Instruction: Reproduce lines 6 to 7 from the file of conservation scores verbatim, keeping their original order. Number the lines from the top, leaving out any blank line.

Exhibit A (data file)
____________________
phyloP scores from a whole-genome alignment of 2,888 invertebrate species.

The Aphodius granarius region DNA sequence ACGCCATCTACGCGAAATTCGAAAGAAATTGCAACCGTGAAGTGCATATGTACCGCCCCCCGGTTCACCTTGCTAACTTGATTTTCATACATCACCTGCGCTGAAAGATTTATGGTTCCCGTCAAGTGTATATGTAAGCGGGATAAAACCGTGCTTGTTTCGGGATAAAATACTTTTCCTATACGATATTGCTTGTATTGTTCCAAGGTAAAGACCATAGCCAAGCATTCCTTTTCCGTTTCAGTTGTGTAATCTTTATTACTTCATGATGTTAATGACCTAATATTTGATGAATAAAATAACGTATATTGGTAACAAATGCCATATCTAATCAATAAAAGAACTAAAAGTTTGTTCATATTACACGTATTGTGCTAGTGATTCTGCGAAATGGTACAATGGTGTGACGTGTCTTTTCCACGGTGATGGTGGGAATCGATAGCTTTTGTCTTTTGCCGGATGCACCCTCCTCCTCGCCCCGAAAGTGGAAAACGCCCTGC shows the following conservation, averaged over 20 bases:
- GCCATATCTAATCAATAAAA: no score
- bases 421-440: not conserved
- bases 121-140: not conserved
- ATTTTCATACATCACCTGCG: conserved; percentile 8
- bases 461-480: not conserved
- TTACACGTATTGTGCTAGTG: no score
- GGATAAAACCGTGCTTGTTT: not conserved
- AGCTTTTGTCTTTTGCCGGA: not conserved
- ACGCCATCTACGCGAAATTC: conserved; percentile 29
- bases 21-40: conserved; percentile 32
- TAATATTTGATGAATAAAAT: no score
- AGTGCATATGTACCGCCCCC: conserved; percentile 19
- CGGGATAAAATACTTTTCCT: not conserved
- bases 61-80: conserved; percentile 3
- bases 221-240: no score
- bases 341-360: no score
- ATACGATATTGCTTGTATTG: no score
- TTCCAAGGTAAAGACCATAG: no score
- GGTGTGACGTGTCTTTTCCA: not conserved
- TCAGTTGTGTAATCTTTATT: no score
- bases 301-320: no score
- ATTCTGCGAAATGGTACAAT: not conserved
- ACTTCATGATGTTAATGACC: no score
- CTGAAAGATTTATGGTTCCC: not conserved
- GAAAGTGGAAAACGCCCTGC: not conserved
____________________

- ATTTTCATACATCACCTGCG: conserved; percentile 8
- bases 461-480: not conserved